Steve Keim: “You can never have enough good players”

GLENDALE, Ariz. – General manager Steve Keim and head coach Bruce Arians usually draw up their “120 Board,” which are the top 120 prospects they look at and study prior to the NFL Draft. With so much talent in the 2015 NFL Draft, Keim and Arians had to bump that up to the “130 Board.”

“We felt like this draft is pretty deep in a lot of different areas,” Keim said. “Essentially we factored in some of the character and medical concerns [and] some players are certainly off our board, as they usually are, but we feel we have a pretty strong board heading into the draft.”

Keim has been incredibly busy ever since taking over for Rod Graves prior to the 2013 season. He made 193 roster moves in his first season as general manager, and he was even busier last season – he made 217 roster moves – when it seemed like the sky was falling most weeks, with players dropping left and right.

Losing 21 players last season to 109 total games could’ve had the average team crumble from within, but Keim didn’t allow that to happen. The NFL Draft is one of the ways Keim was able to keep things moving inside the organization. Of the 53 players that were on last season’s roster, 17 of them were either drafted by Keim, or signed as rookie free agents.

When it comes down to it, Keim says you “gotta trust your gut,” when you’re evaluating prospective talent prior to the draft.

“It’s always enticing to draft for need, particularly when you have some holes on your roster, but you always have to continue to remind yourself that your needs in April in May are always different than they are in September and October,” Keim said. “Whether it’s injuries, or suspensions, or whatever they may be. Needs are always changing, but you can never have enough good players.”

Arians hasn’t shied away from throwing new players into the fire to see what they’re made of. Case in point: Of the seven draft picks from 2014, six of them appeared in multiple games. Kicker Chandler Catanzaro came to the team as a rookie free agent and ended up leading the team in points with 114. Wide receiver John Brown was taken in the third round of the 2014 NFL Draft out of Pittsburg State, and he ended up catching four-game winning touchdown passes last season. This kind of talk can go on for days, but the point is that Arians knows just what to do to get maximum effort out of all newcomers.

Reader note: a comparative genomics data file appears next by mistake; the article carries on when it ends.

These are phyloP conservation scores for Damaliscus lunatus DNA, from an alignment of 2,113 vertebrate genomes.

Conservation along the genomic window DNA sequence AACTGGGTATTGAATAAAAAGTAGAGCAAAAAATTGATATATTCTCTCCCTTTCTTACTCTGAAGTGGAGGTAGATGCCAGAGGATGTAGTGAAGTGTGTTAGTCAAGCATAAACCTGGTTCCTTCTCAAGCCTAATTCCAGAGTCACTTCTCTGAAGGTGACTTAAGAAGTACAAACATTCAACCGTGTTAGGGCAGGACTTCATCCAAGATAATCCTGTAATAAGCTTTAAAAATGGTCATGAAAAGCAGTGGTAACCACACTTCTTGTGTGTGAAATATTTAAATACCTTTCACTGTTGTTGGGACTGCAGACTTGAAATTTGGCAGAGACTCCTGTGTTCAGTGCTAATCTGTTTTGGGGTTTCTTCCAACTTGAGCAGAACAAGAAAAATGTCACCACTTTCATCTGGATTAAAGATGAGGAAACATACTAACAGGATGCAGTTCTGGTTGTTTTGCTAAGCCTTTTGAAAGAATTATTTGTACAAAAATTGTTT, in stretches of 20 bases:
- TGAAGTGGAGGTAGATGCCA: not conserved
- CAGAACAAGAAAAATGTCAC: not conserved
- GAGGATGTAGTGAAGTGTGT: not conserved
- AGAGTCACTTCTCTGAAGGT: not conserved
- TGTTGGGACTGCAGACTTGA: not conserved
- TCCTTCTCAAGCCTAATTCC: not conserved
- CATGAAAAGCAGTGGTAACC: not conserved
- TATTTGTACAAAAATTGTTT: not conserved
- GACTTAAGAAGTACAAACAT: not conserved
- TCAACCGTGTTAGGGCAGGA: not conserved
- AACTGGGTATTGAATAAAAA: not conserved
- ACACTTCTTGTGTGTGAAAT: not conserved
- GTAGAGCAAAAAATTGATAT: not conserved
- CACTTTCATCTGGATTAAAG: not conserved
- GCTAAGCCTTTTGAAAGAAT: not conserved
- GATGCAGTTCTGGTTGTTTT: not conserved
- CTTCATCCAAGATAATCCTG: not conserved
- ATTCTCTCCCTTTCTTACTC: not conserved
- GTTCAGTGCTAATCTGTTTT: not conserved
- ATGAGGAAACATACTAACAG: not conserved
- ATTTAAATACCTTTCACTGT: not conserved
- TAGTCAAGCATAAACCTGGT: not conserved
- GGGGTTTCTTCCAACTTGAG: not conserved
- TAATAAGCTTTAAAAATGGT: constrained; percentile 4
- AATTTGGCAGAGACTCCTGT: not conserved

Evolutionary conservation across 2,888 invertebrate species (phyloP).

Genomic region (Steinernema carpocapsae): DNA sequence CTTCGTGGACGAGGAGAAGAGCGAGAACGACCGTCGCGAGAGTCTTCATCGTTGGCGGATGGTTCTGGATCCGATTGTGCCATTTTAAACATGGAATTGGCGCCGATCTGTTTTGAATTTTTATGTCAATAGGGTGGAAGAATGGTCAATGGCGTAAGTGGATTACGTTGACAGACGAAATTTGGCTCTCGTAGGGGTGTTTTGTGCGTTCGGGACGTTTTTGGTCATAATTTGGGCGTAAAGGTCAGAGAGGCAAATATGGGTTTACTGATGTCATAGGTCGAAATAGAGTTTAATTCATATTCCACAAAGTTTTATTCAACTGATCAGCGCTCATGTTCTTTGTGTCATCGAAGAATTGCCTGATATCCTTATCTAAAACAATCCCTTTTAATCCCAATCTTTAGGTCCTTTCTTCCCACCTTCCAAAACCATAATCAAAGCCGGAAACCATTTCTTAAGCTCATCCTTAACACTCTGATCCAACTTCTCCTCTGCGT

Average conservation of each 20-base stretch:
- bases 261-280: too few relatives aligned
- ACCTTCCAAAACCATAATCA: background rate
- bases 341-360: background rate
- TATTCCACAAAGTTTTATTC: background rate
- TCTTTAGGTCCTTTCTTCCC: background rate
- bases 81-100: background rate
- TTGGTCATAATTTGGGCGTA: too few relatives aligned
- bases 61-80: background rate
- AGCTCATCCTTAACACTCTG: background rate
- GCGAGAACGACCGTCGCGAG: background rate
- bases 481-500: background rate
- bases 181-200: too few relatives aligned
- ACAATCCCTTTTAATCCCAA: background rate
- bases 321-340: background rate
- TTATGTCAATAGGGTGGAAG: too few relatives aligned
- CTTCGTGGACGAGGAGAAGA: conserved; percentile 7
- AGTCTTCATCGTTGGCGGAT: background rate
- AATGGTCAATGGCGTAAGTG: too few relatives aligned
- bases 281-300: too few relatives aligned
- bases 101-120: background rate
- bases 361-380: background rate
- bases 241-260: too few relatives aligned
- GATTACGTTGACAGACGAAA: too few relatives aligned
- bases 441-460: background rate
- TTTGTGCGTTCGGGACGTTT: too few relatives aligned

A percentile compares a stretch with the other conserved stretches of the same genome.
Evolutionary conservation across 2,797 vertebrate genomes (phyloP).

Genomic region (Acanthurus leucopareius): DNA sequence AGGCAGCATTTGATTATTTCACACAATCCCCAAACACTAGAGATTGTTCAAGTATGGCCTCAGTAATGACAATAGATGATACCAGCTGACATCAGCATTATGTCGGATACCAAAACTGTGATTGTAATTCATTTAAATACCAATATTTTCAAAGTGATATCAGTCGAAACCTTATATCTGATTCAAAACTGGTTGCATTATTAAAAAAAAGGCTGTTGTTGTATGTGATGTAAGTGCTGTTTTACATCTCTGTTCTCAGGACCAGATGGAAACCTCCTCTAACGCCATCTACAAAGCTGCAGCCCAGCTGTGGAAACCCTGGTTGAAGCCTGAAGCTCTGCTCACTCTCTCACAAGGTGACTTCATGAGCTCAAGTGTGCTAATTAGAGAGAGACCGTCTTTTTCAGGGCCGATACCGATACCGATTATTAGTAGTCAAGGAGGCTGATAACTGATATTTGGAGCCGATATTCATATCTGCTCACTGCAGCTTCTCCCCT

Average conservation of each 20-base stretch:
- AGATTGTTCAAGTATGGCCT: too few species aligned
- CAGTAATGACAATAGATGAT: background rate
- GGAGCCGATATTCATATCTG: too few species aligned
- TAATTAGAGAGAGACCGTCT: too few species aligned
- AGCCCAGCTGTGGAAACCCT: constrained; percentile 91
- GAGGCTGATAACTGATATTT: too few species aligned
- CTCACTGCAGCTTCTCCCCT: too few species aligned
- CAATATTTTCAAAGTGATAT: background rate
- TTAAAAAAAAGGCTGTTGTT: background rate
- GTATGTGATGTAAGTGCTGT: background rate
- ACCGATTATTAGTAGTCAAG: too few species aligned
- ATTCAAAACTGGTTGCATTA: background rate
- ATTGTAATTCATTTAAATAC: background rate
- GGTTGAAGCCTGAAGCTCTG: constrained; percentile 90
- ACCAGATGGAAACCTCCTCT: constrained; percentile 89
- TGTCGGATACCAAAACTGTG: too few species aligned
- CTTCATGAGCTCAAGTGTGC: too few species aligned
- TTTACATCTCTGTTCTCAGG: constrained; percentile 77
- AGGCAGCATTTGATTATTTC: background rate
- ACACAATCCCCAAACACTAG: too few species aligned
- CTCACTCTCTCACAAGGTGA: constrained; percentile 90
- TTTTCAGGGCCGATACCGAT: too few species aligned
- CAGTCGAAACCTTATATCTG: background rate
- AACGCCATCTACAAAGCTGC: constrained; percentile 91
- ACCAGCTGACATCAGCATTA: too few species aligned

Arians says when he was with the Indianapolis Colts, it was because he needed them to play immediately. When he was with the Pittsburgh Steelers, it was to get them ready for Thanksgiving and beyond. With the Cardinals, Arians says the newcomers were pressed into duty simply for depth.

“They have to play, and a lot of times, you can’t wait until Thanksgiving to get a rookie ready to play, so we try to get them ready in case they’re called on [in] the first game or whatever reason,” Arians said. “You can’t find a diamond in the rough standing on the sideline. You can only find him if he’s out there practicing [and] showing you what he’s got. Can he learn? Can he handle the volume and then go out there and play fast?”

Keim is known around the NFL as being one of the top talent evaluators. That’s quite evident from the draft numbers, the players just mentioned, and the impact they had on the Cardinals last season.

Keim says he got his knack of talent evaluation by “being a student of the game.”

“I’ve always been an opinionated guy. I’m not scared to share my thoughts, but at the same time, I’m humble enough to realize I don’t have the answers, and how do I grow and develop and get better,” Keim said. “I’m not ashamed to tell you that every day I’m trying to grow and get better.”

Keim knows his team well enough to see they had needs on the offensive and defensive lines, and at linebacker, and he addressed them all with the free agents they signed at the start of the free agency period. They still have a pressing need at running back, which they very well could address with the No. 24 pick in the first round. Someone who’s been linked with Arizona with that pick in Wisconsin’s Melvin Gordon, who Keim feels has a similar skillset to Kansas City Chiefs’ running back Jamaal Charles.

“He’s a dynamic runner,” Keim said. “You look at him and Todd Gurley, who a lot of people talk about as the top two [running] backs, it’s pick your poison. They’re two different styles: one’s a little more of a straight line banger, and uses his size and physicality [Gordon], and the other guy [Gurley] is a little more of a dynamic perimeter runner.”

“They have [a] different skillset. Both are very good players though,” Keim said.

In less than a week, Keim and Arians will be in their war room at the Cardinals’ Tempe facility making the best moves possible for the football team. It’ll be a more intense situation for Keim, because this is his element. He doesn’t stand on the sideline calling plays. That’s Arians’ job. Keim is the ultimate play caller come next Thursday night.

“When you put as much time and as much stock into the process as we do, to have certain players that you feel good about, it’s not easy when you’re picking 24 because you have to wait a while, but as you get closer and closer to that pick, and you get two to three players away, the adrenaline starts flowing big time,” Keim said. “It’s about as close as a rush for a personnel guy that you can have aside of walking out of the tunnel and hearing the fans yelling and the excitement of the game.”




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